I did not watch the VMAs. However, I did “happen on by” at one point, in time to see: (1) Florence Welch sing flat for half of “Dog Days Are Over“; (2) Lady GaGa galumph onto the stage with the help of 14 men (all right, two); and (3) Taylor Swift lay her Benevolent Fingertips of Justice upon the diminished Kanye. Okay, she sang a song. A vague, clichéed, and barely applicable song . . . something about monsters and fireflies and lunchboxes. The bottom line was that St. Swift can still, somehow, see the good in the shattered Kanye that we wolverines have savagely ignored as we gnaw away at his limbs. And lest we doubt her tidings of Purity, Truth, and Light, she sang it barefoot.*
(If she really wanted to send a message, she should have sung it in a hoodie.)
Oddly, the performance did not end with Taylor and Kanye tenderly making out on stage, so I abandoned the broadcast in favor of finishing season one of The Tudors. Damn that ridiculous, intoxicating show! I began it for no other reason than Jonathan Rhys Meyers (damn that ridiculous, intoxicating man, while we’re at it). Never did I imagine that the cast would contain another who made me forget all about JRM; Henry Cavill, my hat is off to you. As are whatever other articles of clothing you choose.
Season two arrives soon.
Then it was time to break the seal on the Stieg Larsson movies, as I have done with the books. I ordered up the Swedish Girl with the Dragon Tattoo on demand and settled in.
First off, no disrespect to cinematographers Jens Fischer and Eric Kress, but the lighting in this film seemed . . . off, somehow. It made everyone’s skin look worse than it was (and oftentimes, it wasn’t so hot to begin with).
Second, one thought I had while reading the book was that, given how research-heavy the plot’s ”action” is, it was difficult to imagine a very lively visual adaptation. Unfortunately, it still is. Director Niels Arden Oplev did strip out most of the phlegmatic corporate and banking details that spent far too much time stagnating in the novel (God bless him). But even so.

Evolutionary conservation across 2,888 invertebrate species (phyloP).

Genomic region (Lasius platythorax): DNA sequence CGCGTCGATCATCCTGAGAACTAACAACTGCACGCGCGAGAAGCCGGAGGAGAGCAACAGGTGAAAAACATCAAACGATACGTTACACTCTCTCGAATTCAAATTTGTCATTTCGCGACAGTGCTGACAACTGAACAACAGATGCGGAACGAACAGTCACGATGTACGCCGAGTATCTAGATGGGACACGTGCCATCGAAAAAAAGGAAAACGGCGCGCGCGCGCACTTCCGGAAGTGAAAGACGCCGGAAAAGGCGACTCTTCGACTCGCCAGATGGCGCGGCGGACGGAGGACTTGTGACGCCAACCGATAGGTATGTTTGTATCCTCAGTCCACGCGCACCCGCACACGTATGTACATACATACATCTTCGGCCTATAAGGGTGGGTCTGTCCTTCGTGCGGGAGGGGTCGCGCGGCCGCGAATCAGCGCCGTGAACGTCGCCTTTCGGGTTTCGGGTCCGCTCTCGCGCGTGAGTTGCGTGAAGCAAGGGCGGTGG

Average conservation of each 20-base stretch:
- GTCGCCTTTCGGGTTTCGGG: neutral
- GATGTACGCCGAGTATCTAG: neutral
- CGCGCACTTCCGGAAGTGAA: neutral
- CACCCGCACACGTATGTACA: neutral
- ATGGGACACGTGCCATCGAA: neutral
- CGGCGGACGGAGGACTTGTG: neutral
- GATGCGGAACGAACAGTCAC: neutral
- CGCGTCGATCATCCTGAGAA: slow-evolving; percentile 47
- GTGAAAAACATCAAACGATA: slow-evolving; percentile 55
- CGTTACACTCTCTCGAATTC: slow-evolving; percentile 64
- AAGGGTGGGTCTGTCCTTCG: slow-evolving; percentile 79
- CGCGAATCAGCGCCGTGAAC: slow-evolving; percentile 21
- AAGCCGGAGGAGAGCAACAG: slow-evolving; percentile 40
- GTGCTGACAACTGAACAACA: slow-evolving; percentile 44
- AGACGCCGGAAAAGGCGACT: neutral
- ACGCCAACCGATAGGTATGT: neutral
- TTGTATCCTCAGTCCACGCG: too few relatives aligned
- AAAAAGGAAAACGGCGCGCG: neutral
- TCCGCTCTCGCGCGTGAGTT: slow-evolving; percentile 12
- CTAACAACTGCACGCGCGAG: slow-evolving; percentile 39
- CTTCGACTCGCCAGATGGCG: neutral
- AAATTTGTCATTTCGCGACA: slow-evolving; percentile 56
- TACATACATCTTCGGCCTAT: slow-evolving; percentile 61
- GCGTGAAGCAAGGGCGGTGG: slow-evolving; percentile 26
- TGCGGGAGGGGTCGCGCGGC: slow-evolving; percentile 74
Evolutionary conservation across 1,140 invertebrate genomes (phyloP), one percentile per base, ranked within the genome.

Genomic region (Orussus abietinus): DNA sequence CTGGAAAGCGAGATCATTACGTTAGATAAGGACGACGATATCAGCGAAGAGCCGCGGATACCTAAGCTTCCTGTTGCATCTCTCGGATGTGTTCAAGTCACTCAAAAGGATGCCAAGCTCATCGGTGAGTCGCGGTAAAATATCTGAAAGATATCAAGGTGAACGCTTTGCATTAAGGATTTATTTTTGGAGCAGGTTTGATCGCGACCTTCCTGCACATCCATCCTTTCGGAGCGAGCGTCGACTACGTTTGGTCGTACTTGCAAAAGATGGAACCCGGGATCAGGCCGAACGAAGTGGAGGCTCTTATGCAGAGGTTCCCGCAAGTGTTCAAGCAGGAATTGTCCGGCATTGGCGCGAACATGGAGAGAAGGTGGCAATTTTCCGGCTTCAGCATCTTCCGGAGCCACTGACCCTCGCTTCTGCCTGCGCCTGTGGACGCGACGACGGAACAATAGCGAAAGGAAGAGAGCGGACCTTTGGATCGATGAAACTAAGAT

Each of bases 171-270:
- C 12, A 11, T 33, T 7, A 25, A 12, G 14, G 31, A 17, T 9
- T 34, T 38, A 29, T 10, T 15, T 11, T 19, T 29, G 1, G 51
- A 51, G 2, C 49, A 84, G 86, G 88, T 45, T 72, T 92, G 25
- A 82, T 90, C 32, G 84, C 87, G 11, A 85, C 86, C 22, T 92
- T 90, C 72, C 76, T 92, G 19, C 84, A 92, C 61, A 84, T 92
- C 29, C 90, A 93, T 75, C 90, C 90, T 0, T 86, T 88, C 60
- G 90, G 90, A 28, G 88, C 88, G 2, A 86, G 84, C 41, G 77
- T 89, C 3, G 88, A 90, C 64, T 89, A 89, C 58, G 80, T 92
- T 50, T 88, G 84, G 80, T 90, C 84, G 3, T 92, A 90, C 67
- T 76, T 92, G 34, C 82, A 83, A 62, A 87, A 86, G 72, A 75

Also stripped (pun intended): two of the three sexual liaisons that protagonist Mikael Blomqvist indulged in throughout the book. A good thing, too; actor Michael Nyqvist’s problematic, semi-bowl-cut hairstyle would have been particularly difficult to square with a steady stream of concubines. The only babe to survive the cut (pun also intended) is the titular Lisbeth Salander, who was probably able to overlook his hair because she’s so damaged and contrary.
I only recently learned that the book’s Swedish title is Men Who Hate Women (which, frankly, makes a lot more sense than seizing upon an only dimly relevant piece of ink). Mikael Blomqvist is clearly intended to be the respectful antidote to this toxic and abusive portion of the population. Still, it’s worth pointing out that feminist warrior Lisbeth is only initially drawn to want to nail Mikael because he does not demonstrate an eagerness to nail her. I am woman, hear me indulge my psychological reactance.
A friend and Facebook fan directed me to this take on the delicate interplay between Mikael Blomqvist and one Mr. Stieg Larsson. Amusing and full of good points. I am less irritated by the literature than the post’s author seems to be; I’ve read far worse books, but as I’ve indicated before, it’s the phenomenon that bugs the heck out of me. I’m not angry at Stieg, I’m angry at them. The world. The public. The global denizens so wholly starstruck by such a run-of-the-mill piece of fiction.
Inked-up antisocials aren’t so exotic, hand to God.
* Favorite (though completely un-PC) blog comment, from Gawker-reader anchower: “Revenge is a dish best served retarded.”